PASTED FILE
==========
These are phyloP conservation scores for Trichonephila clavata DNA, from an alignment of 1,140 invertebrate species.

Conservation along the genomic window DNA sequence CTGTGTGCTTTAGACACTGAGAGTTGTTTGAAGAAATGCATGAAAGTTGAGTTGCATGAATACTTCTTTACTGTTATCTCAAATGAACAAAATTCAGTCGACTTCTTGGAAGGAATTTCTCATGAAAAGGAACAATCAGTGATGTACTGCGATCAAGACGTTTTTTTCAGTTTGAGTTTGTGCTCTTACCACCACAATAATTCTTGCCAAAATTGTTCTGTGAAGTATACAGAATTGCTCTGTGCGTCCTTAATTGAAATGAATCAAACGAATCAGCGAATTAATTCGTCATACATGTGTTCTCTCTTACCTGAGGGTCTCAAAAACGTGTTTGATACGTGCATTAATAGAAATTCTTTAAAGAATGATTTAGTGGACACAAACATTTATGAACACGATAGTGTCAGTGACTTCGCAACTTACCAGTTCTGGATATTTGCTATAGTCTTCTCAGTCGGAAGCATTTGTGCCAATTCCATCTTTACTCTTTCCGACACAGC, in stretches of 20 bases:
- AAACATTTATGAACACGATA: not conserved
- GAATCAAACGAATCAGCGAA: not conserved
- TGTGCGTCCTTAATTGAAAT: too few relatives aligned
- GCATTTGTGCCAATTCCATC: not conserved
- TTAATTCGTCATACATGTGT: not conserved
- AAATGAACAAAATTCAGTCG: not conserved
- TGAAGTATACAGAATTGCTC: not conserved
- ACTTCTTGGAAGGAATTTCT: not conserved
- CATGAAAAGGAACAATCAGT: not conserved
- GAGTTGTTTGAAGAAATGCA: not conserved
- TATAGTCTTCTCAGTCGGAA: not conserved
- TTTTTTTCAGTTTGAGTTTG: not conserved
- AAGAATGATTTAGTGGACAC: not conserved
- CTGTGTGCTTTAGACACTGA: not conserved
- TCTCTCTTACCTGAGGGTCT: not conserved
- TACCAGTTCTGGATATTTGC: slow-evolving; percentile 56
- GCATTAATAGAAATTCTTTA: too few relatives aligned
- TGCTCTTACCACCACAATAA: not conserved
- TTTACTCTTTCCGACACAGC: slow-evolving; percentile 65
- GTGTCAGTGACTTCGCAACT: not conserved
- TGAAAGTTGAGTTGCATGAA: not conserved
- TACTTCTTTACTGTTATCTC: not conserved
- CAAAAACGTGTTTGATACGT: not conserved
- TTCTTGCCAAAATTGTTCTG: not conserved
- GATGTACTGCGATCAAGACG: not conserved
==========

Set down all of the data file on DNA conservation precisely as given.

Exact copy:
These are phyloP conservation scores for Trichonephila clavata DNA, from an alignment of 1,140 invertebrate species.

Conservation along the genomic window DNA sequence CTGTGTGCTTTAGACACTGAGAGTTGTTTGAAGAAATGCATGAAAGTTGAGTTGCATGAATACTTCTTTACTGTTATCTCAAATGAACAAAATTCAGTCGACTTCTTGGAAGGAATTTCTCATGAAAAGGAACAATCAGTGATGTACTGCGATCAAGACGTTTTTTTCAGTTTGAGTTTGTGCTCTTACCACCACAATAATTCTTGCCAAAATTGTTCTGTGAAGTATACAGAATTGCTCTGTGCGTCCTTAATTGAAATGAATCAAACGAATCAGCGAATTAATTCGTCATACATGTGTTCTCTCTTACCTGAGGGTCTCAAAAACGTGTTTGATACGTGCATTAATAGAAATTCTTTAAAGAATGATTTAGTGGACACAAACATTTATGAACACGATAGTGTCAGTGACTTCGCAACTTACCAGTTCTGGATATTTGCTATAGTCTTCTCAGTCGGAAGCATTTGTGCCAATTCCATCTTTACTCTTTCCGACACAGC, in stretches of 20 bases:
- AAACATTTATGAACACGATA: not conserved
- GAATCAAACGAATCAGCGAA: not conserved
- TGTGCGTCCTTAATTGAAAT: too few relatives aligned
- GCATTTGTGCCAATTCCATC: not conserved
- TTAATTCGTCATACATGTGT: not conserved
- AAATGAACAAAATTCAGTCG: not conserved
- TGAAGTATACAGAATTGCTC: not conserved
- ACTTCTTGGAAGGAATTTCT: not conserved
- CATGAAAAGGAACAATCAGT: not conserved
- GAGTTGTTTGAAGAAATGCA: not conserved
- TATAGTCTTCTCAGTCGGAA: not conserved
- TTTTTTTCAGTTTGAGTTTG: not conserved
- AAGAATGATTTAGTGGACAC: not conserved
- CTGTGTGCTTTAGACACTGA: not conserved
- TCTCTCTTACCTGAGGGTCT: not conserved
- TACCAGTTCTGGATATTTGC: slow-evolving; percentile 56
- GCATTAATAGAAATTCTTTA: too few relatives aligned
- TGCTCTTACCACCACAATAA: not conserved
- TTTACTCTTTCCGACACAGC: slow-evolving; percentile 65
- GTGTCAGTGACTTCGCAACT: not conserved
- TGAAAGTTGAGTTGCATGAA: not conserved
- TACTTCTTTACTGTTATCTC: not conserved
- CAAAAACGTGTTTGATACGT: not conserved
- TTCTTGCCAAAATTGTTCTG: not conserved
- GATGTACTGCGATCAAGACG: not conserved